The Right Time
With his former reggae band in the rear-view mirror, singer PeniDean Puaauli sets course on a new career path as a solo artist
The physically large guy who’s been singing to reggae-loving fans around the globe for years now, encouraging them to “put a little faith in your mind,” is finding it necessary to be a big believer in himself these days.
That’s what happens when you take a leap of faith by giving up the security of life in an established band for the danger of life as an untried solo artist. But singer-songwriter PeniDean Puaauli has never shied away from a good challenge, and he’s not about to do so now just because he doesn’t have the boys from reggae masters Natural Vibrations, an outfit he’s fronted since the early ’90s, on stage with him anymore. In fact, he’ll tell you to your face that it was time for him to begin carving out a new career path and start believing that, as the lyrics of the popular song goes, “every little thing will be just fine.”
“I’m savoring every moment now that I’m on my own,” says Puaauli, who over the years has produced several Natural Vibrations groove standards such as Put A Little Love and Shawty. “I’m accepting the challenge because I know it’s all on me now. If there’s a failure, only I am the one who’s responsible. But I’ve captained a ship before, and I feel like I’m capable of captaining a ship now as a solo artist.”
To celebrate this career move, Puaauli is hosting a music bash over the next three months. Called “PeniDean’s Funky Reggae Party,” the event will serve as the official single release for his latest song, appropriately named Right Time, and be held from 6 to 11 p.m. Sunday at Boardriders Bar & Grill in Kailua. The party will then repeat itself Nov. 16 and Dec. 21 at the same location.
Puaauli adds that an EP “with five or six tracks” is currently in the works and is expected to be released soon after the new year, with a full-length CD to follow. His latest songs, which include the previously released When You Love Somebody, hearken back to the older Natty Vibes sound when the music was “fun, uplifting and definitely danceable.”
“This is the right time for me with this venture I’m on,” he explains. “And I’m not holding back. I’m baring my soul for the people to hear. I want people to pick up my songs, and I want you to be directly affected by the words I’m saying. I want you to feel as if I’m talking to you, the person on the other end of the speaker. I want you to feel anything but junk.”
Here’s what else Puaauli told Musical Notes:
MN: What’s the vibe with Natural Vibrations like these days?
PP: Our relationship is cool. I mean, I still love them like brothers even though I haven’t really talked to those guys (since parting ways). Been busy trying to get my solo career off the ground.
MN: What were your reasons for leaving the band?
PP: It was just time. When we moved to San Diego a couple of years ago, throwing all our marbles into the bucket to tour year round and chase our dreams, we felt it was something we had to do because the market here was getting smaller due to the recession and the clubs around town were disappearing. But life on the road wasn’t all that it was cracked up to be. I was missing home, and the whole experience of living on the Mainland left me staring at stacked-up bills and eventually broke financially. You know, when you give your heart and all to your profession and the return is slim to none, it makes it real difficult to want to continue. So, following our gig on the Big Island July 4, I decided that was it for me — and walked away. But I always knew inside my heart that I could start up my own group and put it in a direction that I wanted it to go in.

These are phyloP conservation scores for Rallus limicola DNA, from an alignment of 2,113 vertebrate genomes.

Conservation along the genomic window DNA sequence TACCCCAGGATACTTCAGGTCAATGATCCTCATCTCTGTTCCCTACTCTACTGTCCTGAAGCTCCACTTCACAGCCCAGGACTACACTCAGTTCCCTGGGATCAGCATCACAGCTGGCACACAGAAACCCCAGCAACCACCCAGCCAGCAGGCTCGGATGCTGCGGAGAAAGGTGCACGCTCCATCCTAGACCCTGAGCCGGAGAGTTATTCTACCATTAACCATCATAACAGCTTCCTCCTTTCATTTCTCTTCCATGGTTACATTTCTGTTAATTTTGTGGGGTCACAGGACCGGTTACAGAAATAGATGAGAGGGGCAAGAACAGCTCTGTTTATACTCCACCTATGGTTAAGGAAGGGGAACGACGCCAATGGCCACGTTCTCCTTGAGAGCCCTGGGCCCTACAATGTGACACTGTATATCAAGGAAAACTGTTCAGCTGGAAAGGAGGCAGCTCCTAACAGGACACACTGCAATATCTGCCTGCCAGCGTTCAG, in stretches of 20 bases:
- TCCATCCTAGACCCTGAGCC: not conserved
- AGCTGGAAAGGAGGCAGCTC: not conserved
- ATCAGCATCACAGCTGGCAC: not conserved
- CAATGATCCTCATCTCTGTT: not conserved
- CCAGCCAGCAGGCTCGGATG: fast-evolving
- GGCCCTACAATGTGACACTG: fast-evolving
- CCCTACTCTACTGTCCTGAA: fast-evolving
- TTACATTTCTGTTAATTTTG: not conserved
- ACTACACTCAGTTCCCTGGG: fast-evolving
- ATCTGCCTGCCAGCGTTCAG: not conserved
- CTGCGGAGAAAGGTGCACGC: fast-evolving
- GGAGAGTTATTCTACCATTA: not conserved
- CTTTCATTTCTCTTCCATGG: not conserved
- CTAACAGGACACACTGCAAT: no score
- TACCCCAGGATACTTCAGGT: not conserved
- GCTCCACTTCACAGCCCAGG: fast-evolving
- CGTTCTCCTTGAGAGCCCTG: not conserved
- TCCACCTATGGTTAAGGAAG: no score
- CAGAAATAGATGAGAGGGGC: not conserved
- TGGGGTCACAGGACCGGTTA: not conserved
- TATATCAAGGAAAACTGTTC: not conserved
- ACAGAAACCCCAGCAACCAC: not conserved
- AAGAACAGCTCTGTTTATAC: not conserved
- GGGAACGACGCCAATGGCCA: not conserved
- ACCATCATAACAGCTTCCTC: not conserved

MN: So who’s in your new band?
PP: These young players from the Windward side, and they’re all hungry. They’re part of my daughter Quela’s band, Q The Music. She’s taking a break now, and I just kind of stepped in and asked the guys if they wanted to play while my daughter was away. I knew I could use the help, and the result has been a beautiful marriage.
MN: Your music has always resonated well with reggae fans. Where do you find inspiration for your compositions?
PP: Life experiences. I’ve been through a lot of crazy situations in my life, and all those experiences are what I use as a rough blueprint to pull out messages for my songs. For the most part, my songs
deal with the kinds of things we can all relate to. We experience the same things, the same hurt, the same pain, the same love and the same emotions. The only exception is we go through these emotions differently.
SMALL-KINE NOTES:American guitarist James Burton puts his legendary rock and country picking technique on display Friday evening at Blaisdell Arena. A member of the Rock and Roll Hall of Fame, Burton has performed alongside notable singers such as Elvis Presley, Ricky Nelson, Johnny Cash, Glen Campbell, Roy Orbison and John Denver. This week, “the Master of the Telecaster” will lead Presley’s former core rhythm section, The TCB Band, in concert along with New Zealand singer John Rowles. Burton and the boys start their jam at 7:30 p.m. … David Sanborn, one of the most accomplished saxophonists in contemporary music, will thrill smooth jazz lovers during a Nov. 1 concert at The Magic of Polynesia Showroom, located within The Holiday Inn Waikiki Beachcomber Resort. The Apaulo Music Productions concert begins at 8:45 p.m. Tickets may be purchased at TIX.com or by calling (951) 696-0184.